The inclusion of the women, therefore, weighs toward Mark passing along an empty tomb story and including the women because that was expected as a pressure on him from his source and/or from his immediate audience -- they already knew about the women and Mark knew they would want the women in the story. And I don't think any tomb-invention theory gains in plausibility connected to those women by pushing the invention(s) farther back before GosMark by any degree. There are good reasons why even modern sceptics (less biased about women) often treat the women the way ancient sceptics didn't treat them when accounting for them: as weight, even if not decisive weight, in favor of the historicity of the tomb (and even sometimes in favor of its emptiness, in a sceptical way of course).


While I'm passing nearby, Joseph of Arimathea may not seem like a problem for early Christians, but in relation to the tomb he kind of is: he's an admission, whether historical or fictional, that Jesus couldn't be honorably buried by his family or best disciples (and specifically not by the disciples who went on to positions of ultimate authority being supported, to some substantial degree, in those early texts). Which is why a common sceptical position (Crossan included, since I referenced him earlier for comparison), is that Mark invented JosArim to deal with apologetic problems for how and why Jesus got buried in a tomb after all (whether the sceptical theory involves Mark inventing the tomb, as in Mack's theory, or someone else inventing it and its emptiness in some fashion prior to Mark, as in Crossan's theory.)

But the GosMatt polemic indicates someone like him must have been in charge of the body, neither Jesus' enemies in authority, nor his family or disciples; and again there is no variation in the eventual shape of the tradition. Nor is the character of Joseph, per se, needed to match the prophecy about being buried in a tomb. Granted, it's plausible enough in itself that Christians might invent a tomb to meet that prophecy, but the polemic shows a tomb-situation existed after all; even if Christians hoaxed the emptiness somehow, the tomb and its emptiness existed. They didn't have to be fudged up later to meet a prophecy requirement. What JosArim as a character could have been invented for, is a new tomb requirement -- the GosMatt polemic implications might be satisfied by convenience tombs located near the execution ground (but not so near as to be unhallowed) where the Romans could allow a committee to bury bodies for purity law purposes (or even do it themselves). The concern to minimize the chance of revolt is crucial (somewhat literally!) to the motivation of Jesus' final enemies in all four canonical Gospel accounts after all.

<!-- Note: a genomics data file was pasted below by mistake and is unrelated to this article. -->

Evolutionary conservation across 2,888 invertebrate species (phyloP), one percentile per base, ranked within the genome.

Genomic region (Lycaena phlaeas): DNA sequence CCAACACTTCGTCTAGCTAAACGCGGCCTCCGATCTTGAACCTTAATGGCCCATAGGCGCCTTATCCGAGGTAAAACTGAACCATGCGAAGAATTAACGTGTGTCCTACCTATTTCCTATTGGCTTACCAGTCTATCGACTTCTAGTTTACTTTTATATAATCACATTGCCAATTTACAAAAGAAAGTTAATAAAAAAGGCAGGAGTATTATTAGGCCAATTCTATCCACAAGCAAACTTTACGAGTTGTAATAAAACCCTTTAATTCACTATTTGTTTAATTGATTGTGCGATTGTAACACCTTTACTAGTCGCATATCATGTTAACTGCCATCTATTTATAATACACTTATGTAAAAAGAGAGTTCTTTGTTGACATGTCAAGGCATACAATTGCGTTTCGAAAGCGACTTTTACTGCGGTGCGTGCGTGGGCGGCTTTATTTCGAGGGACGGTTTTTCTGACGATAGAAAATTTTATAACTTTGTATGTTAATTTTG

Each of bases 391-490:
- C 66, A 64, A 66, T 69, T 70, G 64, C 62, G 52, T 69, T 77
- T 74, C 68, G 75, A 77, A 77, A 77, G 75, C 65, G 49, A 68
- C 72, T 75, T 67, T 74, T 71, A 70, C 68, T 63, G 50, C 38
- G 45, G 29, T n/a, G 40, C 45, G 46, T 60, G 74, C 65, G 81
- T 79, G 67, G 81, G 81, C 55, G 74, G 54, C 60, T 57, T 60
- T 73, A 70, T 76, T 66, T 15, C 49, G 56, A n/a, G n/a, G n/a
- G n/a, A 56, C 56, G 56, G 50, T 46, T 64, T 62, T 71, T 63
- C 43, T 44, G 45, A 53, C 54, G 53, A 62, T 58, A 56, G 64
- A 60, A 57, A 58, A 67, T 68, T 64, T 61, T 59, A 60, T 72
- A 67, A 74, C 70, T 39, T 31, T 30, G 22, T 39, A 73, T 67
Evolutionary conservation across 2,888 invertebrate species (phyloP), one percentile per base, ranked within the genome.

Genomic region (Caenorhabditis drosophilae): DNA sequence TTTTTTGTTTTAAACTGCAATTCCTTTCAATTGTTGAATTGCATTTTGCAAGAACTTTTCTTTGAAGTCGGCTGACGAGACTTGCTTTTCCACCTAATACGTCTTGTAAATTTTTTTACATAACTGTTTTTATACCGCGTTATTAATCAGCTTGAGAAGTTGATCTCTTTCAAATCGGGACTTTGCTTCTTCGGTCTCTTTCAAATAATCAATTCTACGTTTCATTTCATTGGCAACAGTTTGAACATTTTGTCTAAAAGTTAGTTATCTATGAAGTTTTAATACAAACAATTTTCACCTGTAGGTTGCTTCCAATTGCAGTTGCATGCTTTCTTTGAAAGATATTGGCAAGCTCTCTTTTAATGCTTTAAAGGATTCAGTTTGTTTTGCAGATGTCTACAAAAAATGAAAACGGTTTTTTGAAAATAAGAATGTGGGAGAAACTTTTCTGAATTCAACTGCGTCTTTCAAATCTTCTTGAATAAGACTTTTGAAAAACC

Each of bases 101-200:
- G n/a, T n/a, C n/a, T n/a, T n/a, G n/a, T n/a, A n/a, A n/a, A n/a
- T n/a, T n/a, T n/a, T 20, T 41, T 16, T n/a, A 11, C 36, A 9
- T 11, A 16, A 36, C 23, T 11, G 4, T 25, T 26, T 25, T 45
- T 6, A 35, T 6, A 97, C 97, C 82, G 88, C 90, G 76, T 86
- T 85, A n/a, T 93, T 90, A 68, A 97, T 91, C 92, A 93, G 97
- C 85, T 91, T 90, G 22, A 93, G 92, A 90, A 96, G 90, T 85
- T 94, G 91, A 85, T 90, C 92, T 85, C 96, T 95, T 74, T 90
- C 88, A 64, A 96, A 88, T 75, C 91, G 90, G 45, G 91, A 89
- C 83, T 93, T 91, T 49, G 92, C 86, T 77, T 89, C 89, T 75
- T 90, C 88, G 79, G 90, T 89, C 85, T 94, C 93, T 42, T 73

I grant, since the topic would probably come up anyway, that Joseph's inclusion doesn't add to the likelihood of an empty tomb being historical, nor even add to the likelihood that its invention predates GosMark; but the strength of the tomb story in other regards does strengthen either the historicity of Joseph or, at worst, his invention at a much earlier date than GosMark: someone like him predates GosMark, and there's no one else but him like him in the eventual shape of the data (unless Nicodemus in GosJohn is supposed to count!) The Gospel authors show that they're glad to report enemies of Jesus honoring him occasionally, not least that soldier at the cross confessing him to be (at least) a son of (at least a) god. Had the Roman soldiers buried him with some degree of tact, why would this be dropped completely out of the account and replaced with JosArim? Is a new tomb really that important? -- it would be just as easy, maybe easier, to claim one of the temporary tombs happened to be newly created!

But I can allow that my argument, so far as it goes, doesn't count decisively against Joseph's character being invented to satisfy a perceived prophecy about one characteristic of the empty tomb. That doesn't mean scepticism about JosArim needs to be the default position necessarily -- I'm just doing that as an exercise for how far a sceptic can go with the data -- it only means the topic is outside the scope of my argument. But on the other hand, someone could decide as an induction based on an established general reliability of the accounts, that JosArim might as well be accepted as historical, too: it isn't like his character and plot function are nonsensical. They're plausible in themselves; a plausibility granted in a backhanded fashion by sceptical theories that he was invented as a plausible way of solving a subtle apologetic problem. But by tautology, a plausibly historical charater is plausibly historical. Thus scepticism about JosArim (whether as a character or for a narrative function) tends to be associated with various much more important scepticisms.

Enough of JosArim, then. Back to those women!


Next up: release the oblivion-gush!!

1 comments:

If you haven't read it already, there was also some discussion of Joseph of Arimathea in the comments for Part 3, written after this entry (although posted before it).

Also, registering for comment tracking.

JRP